The album can be summed up as a mix of melodic moments, spine-tingling atmospherics and crushing heaviness, or just simply musical perfection. With the bonus live version of ‘The Leper Affinity’ and several songs over ten minutes long, the album’s popularity has proved that music fans, and metalheads in particular, are more open-minded than they are given credit for, and that metal music can have depth, subtlety, sophistication, and imagination.

With thirteen studio albums under their belt, along with live albums and DVD’s, the band have proven they are now one of the most consistently extraordinary live bands on the planet, and one I need to see…soon!

01. The Leper Affinity
02. Bleak
03. Harvest
04. The Drapery Falls
05. Dirge For November
06. The Funeral Portrait
07. Patterns In The Ivy
08. Blackwater Park
09. The Leper Affinity (Live)

Mikael Åkerfeldt – Lead Vocals, Guitars
Peter Lindgren – Guitars
Martín Méndez – Bass
Martin Lopez – Drums
Steven Wilson – Backing Vocals, Keyboards, Mellotron, Guitars
Markus Lindberg – Percussion


Blackwater Park 20th Anniversary vinyl versions

Disclaimer: This review is solely the property of Dawn Smith and Ever Metal. It is strictly forbidden to copy any part of this review, unless you have the strict permission of both parties. Failure to adhere to this will be treated as plagiarism and will be reported to the relevant authorities.

Opeth – In Cauda Venenum


Opeth – In Cauda Venenum
Moderbolaget / Nuclear Blast
Release Date: 27/09/2019
Running Time: 67:44
Review by Cliff Scowen

First of all, I’m not going get drawn into the which Opeth is better the old or new, guttural growls or clean vocals, as Opeth fans are intelligent enough to figure it out themselves.
Secondly, having been a massive fan since the “Orchid” album people may think I am a bit biased in my review. Well I’m not. I don’t have to be when an album is this good. In nearly 30 years, I’ve seen Opeth evolve from a full-on death metal band to the prog metal legends they are today.
So, to album number four of clean vocals. The title means ‘Poison In The Tail’, frontman Mikael Akerfeldt recorded two versions one in English and another in Swedish and we get 10 tracks covering 70 minutes of majestic music.
Opener ‘Garden of Earthly Delight’ is a delightful, atmospheric piece with its choral chanting and voice overs, setting the tone of what’s about to follow. With the opening track seamlessly slotting into ‘Dignity’ with some seriously cool percussion and heavy riffs, it’s good finding Akerfeldt in great voice early into the album.
The first single from the album ‘Heart In Hand’ sees us in refreshingly classic Opeth territory, Axenrot’s drum fills alongside Akesson’s riff made it nigh on impossible for me not to nod my head.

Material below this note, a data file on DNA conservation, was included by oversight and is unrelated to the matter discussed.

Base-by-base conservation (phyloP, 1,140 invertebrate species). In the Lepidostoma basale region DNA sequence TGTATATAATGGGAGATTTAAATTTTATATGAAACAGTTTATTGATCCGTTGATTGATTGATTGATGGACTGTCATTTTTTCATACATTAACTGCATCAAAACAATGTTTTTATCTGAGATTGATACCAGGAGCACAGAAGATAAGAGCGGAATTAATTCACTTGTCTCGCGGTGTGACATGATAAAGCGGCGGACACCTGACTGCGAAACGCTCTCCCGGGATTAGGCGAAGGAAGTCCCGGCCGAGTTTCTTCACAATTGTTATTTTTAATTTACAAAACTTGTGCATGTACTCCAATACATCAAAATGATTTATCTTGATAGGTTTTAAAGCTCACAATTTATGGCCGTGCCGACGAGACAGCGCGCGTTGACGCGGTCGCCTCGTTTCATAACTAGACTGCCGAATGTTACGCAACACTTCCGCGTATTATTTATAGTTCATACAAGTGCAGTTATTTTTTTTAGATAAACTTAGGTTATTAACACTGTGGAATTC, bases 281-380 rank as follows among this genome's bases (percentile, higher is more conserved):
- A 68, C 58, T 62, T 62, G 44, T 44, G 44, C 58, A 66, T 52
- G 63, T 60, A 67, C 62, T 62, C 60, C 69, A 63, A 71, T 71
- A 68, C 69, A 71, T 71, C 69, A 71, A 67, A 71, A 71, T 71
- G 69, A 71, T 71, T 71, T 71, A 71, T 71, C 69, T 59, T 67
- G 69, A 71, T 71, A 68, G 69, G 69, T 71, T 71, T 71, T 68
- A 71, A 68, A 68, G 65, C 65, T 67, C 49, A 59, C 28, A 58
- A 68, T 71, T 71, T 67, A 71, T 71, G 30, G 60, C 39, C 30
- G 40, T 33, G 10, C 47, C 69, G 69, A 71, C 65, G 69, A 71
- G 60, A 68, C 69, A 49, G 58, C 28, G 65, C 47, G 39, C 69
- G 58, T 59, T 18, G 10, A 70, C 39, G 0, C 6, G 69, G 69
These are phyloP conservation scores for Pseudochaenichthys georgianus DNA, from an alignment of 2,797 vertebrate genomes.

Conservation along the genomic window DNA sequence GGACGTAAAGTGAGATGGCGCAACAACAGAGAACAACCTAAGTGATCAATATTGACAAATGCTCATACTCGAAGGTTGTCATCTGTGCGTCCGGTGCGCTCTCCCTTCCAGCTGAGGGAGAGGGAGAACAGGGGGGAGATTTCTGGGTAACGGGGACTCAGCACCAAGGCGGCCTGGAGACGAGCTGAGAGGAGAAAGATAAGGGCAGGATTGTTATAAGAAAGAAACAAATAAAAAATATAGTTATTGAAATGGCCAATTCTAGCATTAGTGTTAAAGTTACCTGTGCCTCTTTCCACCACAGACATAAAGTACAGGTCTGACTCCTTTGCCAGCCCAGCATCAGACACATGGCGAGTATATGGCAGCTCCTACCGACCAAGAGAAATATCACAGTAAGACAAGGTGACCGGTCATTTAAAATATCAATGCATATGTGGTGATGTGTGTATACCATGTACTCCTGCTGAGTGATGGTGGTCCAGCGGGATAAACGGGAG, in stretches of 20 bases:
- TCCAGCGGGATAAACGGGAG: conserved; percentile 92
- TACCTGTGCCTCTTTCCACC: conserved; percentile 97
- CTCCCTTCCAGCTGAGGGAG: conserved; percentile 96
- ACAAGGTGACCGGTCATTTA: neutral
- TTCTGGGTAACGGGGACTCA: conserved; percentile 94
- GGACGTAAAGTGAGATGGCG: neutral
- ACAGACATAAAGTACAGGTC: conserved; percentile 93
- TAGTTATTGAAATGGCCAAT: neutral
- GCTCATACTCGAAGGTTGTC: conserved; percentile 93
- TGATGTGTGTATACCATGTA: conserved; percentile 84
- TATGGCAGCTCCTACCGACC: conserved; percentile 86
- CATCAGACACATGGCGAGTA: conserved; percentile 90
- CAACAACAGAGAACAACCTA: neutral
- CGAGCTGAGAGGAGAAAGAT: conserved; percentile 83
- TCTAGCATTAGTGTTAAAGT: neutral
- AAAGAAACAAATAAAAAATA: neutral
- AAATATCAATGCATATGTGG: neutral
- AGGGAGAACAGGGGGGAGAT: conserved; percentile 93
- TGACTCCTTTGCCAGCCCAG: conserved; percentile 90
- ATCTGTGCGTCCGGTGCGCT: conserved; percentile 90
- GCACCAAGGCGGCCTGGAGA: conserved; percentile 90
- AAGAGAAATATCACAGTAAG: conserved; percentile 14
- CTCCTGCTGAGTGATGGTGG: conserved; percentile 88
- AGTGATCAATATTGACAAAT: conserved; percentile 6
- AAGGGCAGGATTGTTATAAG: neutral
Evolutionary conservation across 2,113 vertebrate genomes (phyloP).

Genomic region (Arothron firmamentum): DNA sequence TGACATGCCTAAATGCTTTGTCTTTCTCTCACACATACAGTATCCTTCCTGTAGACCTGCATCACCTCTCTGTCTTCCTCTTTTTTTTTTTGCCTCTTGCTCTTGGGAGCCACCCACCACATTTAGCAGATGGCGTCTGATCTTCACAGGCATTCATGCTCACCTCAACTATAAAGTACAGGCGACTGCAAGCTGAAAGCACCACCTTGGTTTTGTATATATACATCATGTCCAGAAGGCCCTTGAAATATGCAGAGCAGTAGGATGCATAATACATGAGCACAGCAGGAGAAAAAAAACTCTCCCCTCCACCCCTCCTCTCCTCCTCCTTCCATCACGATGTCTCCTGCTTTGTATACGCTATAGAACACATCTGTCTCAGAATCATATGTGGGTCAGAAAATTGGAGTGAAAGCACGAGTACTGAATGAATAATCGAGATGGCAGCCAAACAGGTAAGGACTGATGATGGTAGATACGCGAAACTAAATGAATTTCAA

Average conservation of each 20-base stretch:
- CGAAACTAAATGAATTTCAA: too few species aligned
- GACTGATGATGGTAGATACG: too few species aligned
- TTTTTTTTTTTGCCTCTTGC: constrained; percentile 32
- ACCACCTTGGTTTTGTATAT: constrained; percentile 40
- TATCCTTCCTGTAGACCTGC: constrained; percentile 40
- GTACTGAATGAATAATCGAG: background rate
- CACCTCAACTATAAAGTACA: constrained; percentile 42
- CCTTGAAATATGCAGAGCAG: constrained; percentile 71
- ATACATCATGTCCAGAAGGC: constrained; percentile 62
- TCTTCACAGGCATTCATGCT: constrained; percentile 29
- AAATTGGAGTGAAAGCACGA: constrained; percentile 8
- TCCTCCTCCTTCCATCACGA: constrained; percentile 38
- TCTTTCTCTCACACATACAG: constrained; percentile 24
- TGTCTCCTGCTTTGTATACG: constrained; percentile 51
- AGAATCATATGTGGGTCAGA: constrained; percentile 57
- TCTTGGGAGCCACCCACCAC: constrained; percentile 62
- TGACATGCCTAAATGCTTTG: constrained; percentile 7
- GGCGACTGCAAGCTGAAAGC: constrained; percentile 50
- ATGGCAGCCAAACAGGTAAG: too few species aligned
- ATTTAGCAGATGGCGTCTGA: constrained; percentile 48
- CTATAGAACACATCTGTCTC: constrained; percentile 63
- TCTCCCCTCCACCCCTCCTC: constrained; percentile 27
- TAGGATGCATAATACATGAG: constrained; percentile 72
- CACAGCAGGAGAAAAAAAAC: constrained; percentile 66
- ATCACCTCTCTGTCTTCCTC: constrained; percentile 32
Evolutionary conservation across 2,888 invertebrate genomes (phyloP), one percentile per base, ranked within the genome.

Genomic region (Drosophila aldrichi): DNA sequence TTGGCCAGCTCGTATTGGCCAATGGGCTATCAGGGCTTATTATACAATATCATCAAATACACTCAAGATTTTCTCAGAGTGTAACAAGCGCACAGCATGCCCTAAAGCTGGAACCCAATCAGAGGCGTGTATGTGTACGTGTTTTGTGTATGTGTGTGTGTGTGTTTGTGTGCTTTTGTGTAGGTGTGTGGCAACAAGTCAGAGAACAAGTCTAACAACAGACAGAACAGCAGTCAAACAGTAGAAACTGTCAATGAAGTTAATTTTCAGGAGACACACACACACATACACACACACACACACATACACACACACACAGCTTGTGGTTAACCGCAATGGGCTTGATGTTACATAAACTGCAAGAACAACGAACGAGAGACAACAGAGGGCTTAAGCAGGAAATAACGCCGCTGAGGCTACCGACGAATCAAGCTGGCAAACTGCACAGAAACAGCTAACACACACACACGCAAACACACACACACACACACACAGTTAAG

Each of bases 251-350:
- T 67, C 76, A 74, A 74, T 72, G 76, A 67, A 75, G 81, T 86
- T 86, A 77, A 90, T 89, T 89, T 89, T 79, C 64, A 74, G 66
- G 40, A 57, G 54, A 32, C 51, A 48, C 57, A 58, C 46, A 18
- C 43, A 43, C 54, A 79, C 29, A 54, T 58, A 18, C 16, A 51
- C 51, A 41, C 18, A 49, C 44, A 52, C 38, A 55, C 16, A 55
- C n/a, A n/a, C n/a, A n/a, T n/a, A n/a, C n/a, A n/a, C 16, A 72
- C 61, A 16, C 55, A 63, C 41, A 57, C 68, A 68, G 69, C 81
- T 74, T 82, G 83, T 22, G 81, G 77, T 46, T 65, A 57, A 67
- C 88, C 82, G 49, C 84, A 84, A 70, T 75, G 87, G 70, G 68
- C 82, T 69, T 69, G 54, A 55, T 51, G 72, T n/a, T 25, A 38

’Next of Kin’ has a much darker feel, haunting choirs set around a crystal clear acoustic guitar and I guess you could call ‘Lovelorn Crime’ the albums ballad, hearing those piano chords entwining with Axenrot’s drums and Martin’s bass and a deeply felt solo is a joyous thing to hear, a true masterpiece.
The surreal sound of ‘Charlatan’ seamless musical interludes is backed by operatic monks and ‘Universal Truth’, a huge melody with faultless piano work is so full of angst and emotion. We see ‘The Garrotter’ next with its alluring intro and it’s almost jazzy feel certainly keeps Svalberg busy on keyboards.
We, then, hit more familiar ground with ‘Continuum’, Akerfeldt pushing his band and musical boundaries as only Opeth can. Akessons use of the wah-wah pedal is outstanding and so to closer ‘All Things Will Pass’ which has an almost anthemic feel to it, has enough musical hooks to catch the ear of the listener. I have heard that Akerfeldt’s voice sounds rawer on the Swedish version but I’m putting that down to him singing in his native tongue, just as “Ghost Reveries” was back in 2005.
“In Cauda Venenum” is another watershed moment in their distinguished career, an album combining all the mesmerising qualities of its predecessors “Heritage”, “Pale Communion” and “Sorceress “and taking it to another level.
A very easy……10/10
Standout Tracks: ‘Continuum’, ‘Universal Truth’, ‘Lovelorn Crime’
In Cauda Venenum Track listing (English/Swedish):
1. Garden Of Earthly Delights / Livet’s Trädgård
2. Dignity / Svekets Prins
3. Heart In Hand / Hjärtat Vet Vad Handen Gör
4. Next Of Kin / De Närmast Sörjande
5. Lovelorn Crime / Minnets Yta
6. Charlatan
7. Universal Truth / Ingen Sanning Är Allas
8. The Garroter / Banemannen
9. Continuum / Kontinuerlig Drift
10.All Things Will Pass / Allting Tar Slut
Band members
Mikael Akerfeldt – Guitar/vocals,
Fredrick Akesson – Guitars,
Carlos Martin – Bass,
Martin Axenrot – Drums,
Joakim Svalberg – Keyboards.
Review reproduced here with kind permission of Cliff Scowen and MDR
Disclaimer: This review is solely the property of Cliff Scowen. It is strictly forbidden to copy any part of this review, unless you have the strict permission of said parties. Failure to adhere to this will be treated as plagiarism and will be reported to the relevant authorities.